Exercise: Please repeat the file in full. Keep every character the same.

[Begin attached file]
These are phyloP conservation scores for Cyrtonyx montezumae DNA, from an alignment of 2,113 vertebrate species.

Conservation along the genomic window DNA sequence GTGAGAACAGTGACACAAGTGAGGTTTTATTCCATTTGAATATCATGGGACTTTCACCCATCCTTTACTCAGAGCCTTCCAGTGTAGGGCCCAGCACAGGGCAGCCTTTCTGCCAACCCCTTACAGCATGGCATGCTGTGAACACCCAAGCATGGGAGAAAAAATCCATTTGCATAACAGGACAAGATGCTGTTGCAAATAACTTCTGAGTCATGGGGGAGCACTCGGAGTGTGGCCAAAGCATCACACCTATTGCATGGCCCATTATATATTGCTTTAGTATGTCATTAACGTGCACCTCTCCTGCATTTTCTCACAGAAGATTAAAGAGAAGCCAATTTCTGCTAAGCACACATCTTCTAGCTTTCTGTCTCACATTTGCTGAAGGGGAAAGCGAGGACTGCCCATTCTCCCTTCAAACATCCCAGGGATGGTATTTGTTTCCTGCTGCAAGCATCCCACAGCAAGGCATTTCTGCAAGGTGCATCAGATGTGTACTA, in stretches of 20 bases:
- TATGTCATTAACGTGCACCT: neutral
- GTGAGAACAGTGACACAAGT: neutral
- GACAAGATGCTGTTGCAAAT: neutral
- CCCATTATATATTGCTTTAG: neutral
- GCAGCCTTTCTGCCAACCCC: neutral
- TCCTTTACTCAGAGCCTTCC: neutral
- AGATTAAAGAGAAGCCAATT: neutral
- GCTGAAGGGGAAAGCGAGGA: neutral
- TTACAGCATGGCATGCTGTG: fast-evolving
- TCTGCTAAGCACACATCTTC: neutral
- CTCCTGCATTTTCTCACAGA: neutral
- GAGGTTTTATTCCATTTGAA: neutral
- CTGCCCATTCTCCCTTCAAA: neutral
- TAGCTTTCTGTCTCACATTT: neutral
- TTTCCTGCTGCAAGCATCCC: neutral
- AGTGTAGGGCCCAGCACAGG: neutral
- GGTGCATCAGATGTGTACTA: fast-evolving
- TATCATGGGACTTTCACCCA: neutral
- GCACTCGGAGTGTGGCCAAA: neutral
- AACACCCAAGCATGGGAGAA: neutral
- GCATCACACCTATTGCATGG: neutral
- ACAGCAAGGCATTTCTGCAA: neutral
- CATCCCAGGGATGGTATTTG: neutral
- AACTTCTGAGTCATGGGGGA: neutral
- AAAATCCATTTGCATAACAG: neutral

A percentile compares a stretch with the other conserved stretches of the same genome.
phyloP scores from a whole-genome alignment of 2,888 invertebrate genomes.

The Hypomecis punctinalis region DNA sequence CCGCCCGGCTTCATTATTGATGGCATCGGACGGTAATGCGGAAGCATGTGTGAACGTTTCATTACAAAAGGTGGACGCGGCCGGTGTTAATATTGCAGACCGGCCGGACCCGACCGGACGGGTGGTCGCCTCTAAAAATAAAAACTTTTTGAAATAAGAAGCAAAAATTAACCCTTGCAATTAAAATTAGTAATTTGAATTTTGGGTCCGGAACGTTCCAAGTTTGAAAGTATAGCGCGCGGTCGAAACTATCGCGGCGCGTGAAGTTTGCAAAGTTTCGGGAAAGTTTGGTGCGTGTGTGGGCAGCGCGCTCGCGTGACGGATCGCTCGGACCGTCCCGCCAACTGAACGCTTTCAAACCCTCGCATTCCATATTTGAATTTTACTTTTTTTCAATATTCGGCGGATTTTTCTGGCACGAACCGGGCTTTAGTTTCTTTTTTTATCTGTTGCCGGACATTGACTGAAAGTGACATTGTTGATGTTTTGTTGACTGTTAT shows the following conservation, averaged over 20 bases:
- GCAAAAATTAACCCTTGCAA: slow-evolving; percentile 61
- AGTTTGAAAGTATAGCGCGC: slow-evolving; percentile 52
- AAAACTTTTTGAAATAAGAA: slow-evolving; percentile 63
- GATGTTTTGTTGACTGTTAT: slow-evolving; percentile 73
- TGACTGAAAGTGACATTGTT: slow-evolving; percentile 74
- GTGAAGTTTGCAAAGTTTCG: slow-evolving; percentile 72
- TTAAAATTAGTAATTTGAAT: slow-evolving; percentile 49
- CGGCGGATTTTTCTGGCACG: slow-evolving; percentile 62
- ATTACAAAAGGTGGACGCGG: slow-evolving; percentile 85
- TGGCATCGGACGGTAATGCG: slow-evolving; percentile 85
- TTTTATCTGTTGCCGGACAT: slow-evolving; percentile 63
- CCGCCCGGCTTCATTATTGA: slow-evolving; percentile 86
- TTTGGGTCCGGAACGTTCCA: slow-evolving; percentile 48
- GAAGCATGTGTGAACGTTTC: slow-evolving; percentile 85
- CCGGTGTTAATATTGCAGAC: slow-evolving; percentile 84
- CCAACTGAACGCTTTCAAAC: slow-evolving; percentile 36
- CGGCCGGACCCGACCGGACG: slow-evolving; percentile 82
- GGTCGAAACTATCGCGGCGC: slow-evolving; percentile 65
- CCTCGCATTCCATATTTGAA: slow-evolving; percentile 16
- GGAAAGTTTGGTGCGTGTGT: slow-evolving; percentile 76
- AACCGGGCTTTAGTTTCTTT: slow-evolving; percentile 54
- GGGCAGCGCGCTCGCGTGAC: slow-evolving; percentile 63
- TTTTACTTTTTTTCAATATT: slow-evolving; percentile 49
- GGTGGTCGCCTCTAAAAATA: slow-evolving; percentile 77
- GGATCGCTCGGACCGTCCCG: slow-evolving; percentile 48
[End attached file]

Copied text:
These are phyloP conservation scores for Cyrtonyx montezumae DNA, from an alignment of 2,113 vertebrate species.

Conservation along the genomic window DNA sequence GTGAGAACAGTGACACAAGTGAGGTTTTATTCCATTTGAATATCATGGGACTTTCACCCATCCTTTACTCAGAGCCTTCCAGTGTAGGGCCCAGCACAGGGCAGCCTTTCTGCCAACCCCTTACAGCATGGCATGCTGTGAACACCCAAGCATGGGAGAAAAAATCCATTTGCATAACAGGACAAGATGCTGTTGCAAATAACTTCTGAGTCATGGGGGAGCACTCGGAGTGTGGCCAAAGCATCACACCTATTGCATGGCCCATTATATATTGCTTTAGTATGTCATTAACGTGCACCTCTCCTGCATTTTCTCACAGAAGATTAAAGAGAAGCCAATTTCTGCTAAGCACACATCTTCTAGCTTTCTGTCTCACATTTGCTGAAGGGGAAAGCGAGGACTGCCCATTCTCCCTTCAAACATCCCAGGGATGGTATTTGTTTCCTGCTGCAAGCATCCCACAGCAAGGCATTTCTGCAAGGTGCATCAGATGTGTACTA, in stretches of 20 bases:
- TATGTCATTAACGTGCACCT: neutral
- GTGAGAACAGTGACACAAGT: neutral
- GACAAGATGCTGTTGCAAAT: neutral
- CCCATTATATATTGCTTTAG: neutral
- GCAGCCTTTCTGCCAACCCC: neutral
- TCCTTTACTCAGAGCCTTCC: neutral
- AGATTAAAGAGAAGCCAATT: neutral
- GCTGAAGGGGAAAGCGAGGA: neutral
- TTACAGCATGGCATGCTGTG: fast-evolving
- TCTGCTAAGCACACATCTTC: neutral
- CTCCTGCATTTTCTCACAGA: neutral
- GAGGTTTTATTCCATTTGAA: neutral
- CTGCCCATTCTCCCTTCAAA: neutral
- TAGCTTTCTGTCTCACATTT: neutral
- TTTCCTGCTGCAAGCATCCC: neutral
- AGTGTAGGGCCCAGCACAGG: neutral
- GGTGCATCAGATGTGTACTA: fast-evolving
- TATCATGGGACTTTCACCCA: neutral
- GCACTCGGAGTGTGGCCAAA: neutral
- AACACCCAAGCATGGGAGAA: neutral
- GCATCACACCTATTGCATGG: neutral
- ACAGCAAGGCATTTCTGCAA: neutral
- CATCCCAGGGATGGTATTTG: neutral
- AACTTCTGAGTCATGGGGGA: neutral
- AAAATCCATTTGCATAACAG: neutral

A percentile compares a stretch with the other conserved stretches of the same genome.
phyloP scores from a whole-genome alignment of 2,888 invertebrate genomes.

The Hypomecis punctinalis region DNA sequence CCGCCCGGCTTCATTATTGATGGCATCGGACGGTAATGCGGAAGCATGTGTGAACGTTTCATTACAAAAGGTGGACGCGGCCGGTGTTAATATTGCAGACCGGCCGGACCCGACCGGACGGGTGGTCGCCTCTAAAAATAAAAACTTTTTGAAATAAGAAGCAAAAATTAACCCTTGCAATTAAAATTAGTAATTTGAATTTTGGGTCCGGAACGTTCCAAGTTTGAAAGTATAGCGCGCGGTCGAAACTATCGCGGCGCGTGAAGTTTGCAAAGTTTCGGGAAAGTTTGGTGCGTGTGTGGGCAGCGCGCTCGCGTGACGGATCGCTCGGACCGTCCCGCCAACTGAACGCTTTCAAACCCTCGCATTCCATATTTGAATTTTACTTTTTTTCAATATTCGGCGGATTTTTCTGGCACGAACCGGGCTTTAGTTTCTTTTTTTATCTGTTGCCGGACATTGACTGAAAGTGACATTGTTGATGTTTTGTTGACTGTTAT shows the following conservation, averaged over 20 bases:
- GCAAAAATTAACCCTTGCAA: slow-evolving; percentile 61
- AGTTTGAAAGTATAGCGCGC: slow-evolving; percentile 52
- AAAACTTTTTGAAATAAGAA: slow-evolving; percentile 63
- GATGTTTTGTTGACTGTTAT: slow-evolving; percentile 73
- TGACTGAAAGTGACATTGTT: slow-evolving; percentile 74
- GTGAAGTTTGCAAAGTTTCG: slow-evolving; percentile 72
- TTAAAATTAGTAATTTGAAT: slow-evolving; percentile 49
- CGGCGGATTTTTCTGGCACG: slow-evolving; percentile 62
- ATTACAAAAGGTGGACGCGG: slow-evolving; percentile 85
- TGGCATCGGACGGTAATGCG: slow-evolving; percentile 85
- TTTTATCTGTTGCCGGACAT: slow-evolving; percentile 63
- CCGCCCGGCTTCATTATTGA: slow-evolving; percentile 86
- TTTGGGTCCGGAACGTTCCA: slow-evolving; percentile 48
- GAAGCATGTGTGAACGTTTC: slow-evolving; percentile 85
- CCGGTGTTAATATTGCAGAC: slow-evolving; percentile 84
- CCAACTGAACGCTTTCAAAC: slow-evolving; percentile 36
- CGGCCGGACCCGACCGGACG: slow-evolving; percentile 82
- GGTCGAAACTATCGCGGCGC: slow-evolving; percentile 65
- CCTCGCATTCCATATTTGAA: slow-evolving; percentile 16
- GGAAAGTTTGGTGCGTGTGT: slow-evolving; percentile 76
- AACCGGGCTTTAGTTTCTTT: slow-evolving; percentile 54
- GGGCAGCGCGCTCGCGTGAC: slow-evolving; percentile 63
- TTTTACTTTTTTTCAATATT: slow-evolving; percentile 49
- GGTGGTCGCCTCTAAAAATA: slow-evolving; percentile 77
- GGATCGCTCGGACCGTCCCG: slow-evolving; percentile 48